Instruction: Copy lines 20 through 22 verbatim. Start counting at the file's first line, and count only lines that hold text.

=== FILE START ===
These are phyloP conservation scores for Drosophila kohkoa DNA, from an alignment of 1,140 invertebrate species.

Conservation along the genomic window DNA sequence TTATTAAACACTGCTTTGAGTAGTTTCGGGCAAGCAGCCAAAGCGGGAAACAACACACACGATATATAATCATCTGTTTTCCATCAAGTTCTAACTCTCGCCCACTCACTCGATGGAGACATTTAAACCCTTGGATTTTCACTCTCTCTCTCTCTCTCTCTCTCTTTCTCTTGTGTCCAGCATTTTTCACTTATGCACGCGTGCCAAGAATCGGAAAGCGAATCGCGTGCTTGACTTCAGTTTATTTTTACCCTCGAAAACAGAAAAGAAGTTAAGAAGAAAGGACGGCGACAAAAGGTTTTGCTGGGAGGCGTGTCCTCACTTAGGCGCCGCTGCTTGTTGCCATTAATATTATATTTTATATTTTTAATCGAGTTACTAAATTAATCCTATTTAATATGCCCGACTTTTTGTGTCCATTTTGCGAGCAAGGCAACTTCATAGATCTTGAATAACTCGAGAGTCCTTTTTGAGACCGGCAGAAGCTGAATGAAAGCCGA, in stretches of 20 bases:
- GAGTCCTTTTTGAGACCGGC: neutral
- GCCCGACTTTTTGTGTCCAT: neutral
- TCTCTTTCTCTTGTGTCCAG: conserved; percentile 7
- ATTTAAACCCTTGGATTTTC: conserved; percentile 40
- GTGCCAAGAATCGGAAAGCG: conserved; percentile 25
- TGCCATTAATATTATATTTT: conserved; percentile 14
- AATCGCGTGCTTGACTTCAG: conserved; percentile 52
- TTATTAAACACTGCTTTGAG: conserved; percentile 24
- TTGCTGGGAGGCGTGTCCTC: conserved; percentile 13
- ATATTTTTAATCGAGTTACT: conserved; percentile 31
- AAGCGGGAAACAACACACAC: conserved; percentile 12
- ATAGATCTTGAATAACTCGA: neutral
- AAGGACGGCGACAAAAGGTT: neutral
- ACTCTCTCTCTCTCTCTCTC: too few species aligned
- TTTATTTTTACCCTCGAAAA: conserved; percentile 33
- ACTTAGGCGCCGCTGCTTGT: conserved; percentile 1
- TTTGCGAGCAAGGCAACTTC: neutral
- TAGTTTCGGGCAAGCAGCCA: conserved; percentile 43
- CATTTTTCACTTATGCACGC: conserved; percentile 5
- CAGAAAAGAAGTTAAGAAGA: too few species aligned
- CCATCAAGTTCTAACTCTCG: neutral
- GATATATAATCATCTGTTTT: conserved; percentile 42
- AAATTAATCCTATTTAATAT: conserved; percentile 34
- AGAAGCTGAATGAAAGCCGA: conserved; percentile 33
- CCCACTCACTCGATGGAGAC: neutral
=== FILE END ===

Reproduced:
- TAGTTTCGGGCAAGCAGCCA: conserved; percentile 43
- CATTTTTCACTTATGCACGC: conserved; percentile 5
- CAGAAAAGAAGTTAAGAAGA: too few species aligned